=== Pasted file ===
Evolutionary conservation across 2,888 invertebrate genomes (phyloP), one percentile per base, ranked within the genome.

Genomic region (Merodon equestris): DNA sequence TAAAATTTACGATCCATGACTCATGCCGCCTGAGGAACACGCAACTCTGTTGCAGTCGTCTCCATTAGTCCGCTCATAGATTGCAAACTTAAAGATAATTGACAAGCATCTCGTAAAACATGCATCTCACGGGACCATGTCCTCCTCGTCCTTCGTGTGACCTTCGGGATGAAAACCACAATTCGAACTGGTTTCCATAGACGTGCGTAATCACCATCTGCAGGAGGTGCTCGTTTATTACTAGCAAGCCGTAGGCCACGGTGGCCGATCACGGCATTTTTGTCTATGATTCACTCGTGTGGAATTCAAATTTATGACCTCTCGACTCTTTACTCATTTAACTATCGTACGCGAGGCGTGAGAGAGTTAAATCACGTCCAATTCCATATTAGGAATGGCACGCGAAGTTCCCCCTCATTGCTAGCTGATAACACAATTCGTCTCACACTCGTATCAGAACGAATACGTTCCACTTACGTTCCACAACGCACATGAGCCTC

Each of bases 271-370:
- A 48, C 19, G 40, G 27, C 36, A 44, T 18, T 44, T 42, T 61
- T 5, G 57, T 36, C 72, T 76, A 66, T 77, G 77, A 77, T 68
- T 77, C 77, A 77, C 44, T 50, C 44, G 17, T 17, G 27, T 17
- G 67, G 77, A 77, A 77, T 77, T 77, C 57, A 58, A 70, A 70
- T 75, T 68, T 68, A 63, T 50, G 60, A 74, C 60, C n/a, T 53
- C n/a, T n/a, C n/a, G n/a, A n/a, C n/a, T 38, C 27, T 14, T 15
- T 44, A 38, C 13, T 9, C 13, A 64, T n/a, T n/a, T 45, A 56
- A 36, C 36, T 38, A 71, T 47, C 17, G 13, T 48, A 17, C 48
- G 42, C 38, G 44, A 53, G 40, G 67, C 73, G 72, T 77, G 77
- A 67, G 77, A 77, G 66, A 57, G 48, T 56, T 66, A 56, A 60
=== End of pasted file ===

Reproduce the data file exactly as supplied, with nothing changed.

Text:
Evolutionary conservation across 2,888 invertebrate genomes (phyloP), one percentile per base, ranked within the genome.

Genomic region (Merodon equestris): DNA sequence TAAAATTTACGATCCATGACTCATGCCGCCTGAGGAACACGCAACTCTGTTGCAGTCGTCTCCATTAGTCCGCTCATAGATTGCAAACTTAAAGATAATTGACAAGCATCTCGTAAAACATGCATCTCACGGGACCATGTCCTCCTCGTCCTTCGTGTGACCTTCGGGATGAAAACCACAATTCGAACTGGTTTCCATAGACGTGCGTAATCACCATCTGCAGGAGGTGCTCGTTTATTACTAGCAAGCCGTAGGCCACGGTGGCCGATCACGGCATTTTTGTCTATGATTCACTCGTGTGGAATTCAAATTTATGACCTCTCGACTCTTTACTCATTTAACTATCGTACGCGAGGCGTGAGAGAGTTAAATCACGTCCAATTCCATATTAGGAATGGCACGCGAAGTTCCCCCTCATTGCTAGCTGATAACACAATTCGTCTCACACTCGTATCAGAACGAATACGTTCCACTTACGTTCCACAACGCACATGAGCCTC

Each of bases 271-370:
- A 48, C 19, G 40, G 27, C 36, A 44, T 18, T 44, T 42, T 61
- T 5, G 57, T 36, C 72, T 76, A 66, T 77, G 77, A 77, T 68
- T 77, C 77, A 77, C 44, T 50, C 44, G 17, T 17, G 27, T 17
- G 67, G 77, A 77, A 77, T 77, T 77, C 57, A 58, A 70, A 70
- T 75, T 68, T 68, A 63, T 50, G 60, A 74, C 60, C n/a, T 53
- C n/a, T n/a, C n/a, G n/a, A n/a, C n/a, T 38, C 27, T 14, T 15
- T 44, A 38, C 13, T 9, C 13, A 64, T n/a, T n/a, T 45, A 56
- A 36, C 36, T 38, A 71, T 47, C 17, G 13, T 48, A 17, C 48
- G 42, C 38, G 44, A 53, G 40, G 67, C 73, G 72, T 77, G 77
- A 67, G 77, A 77, G 66, A 57, G 48, T 56, T 66, A 56, A 60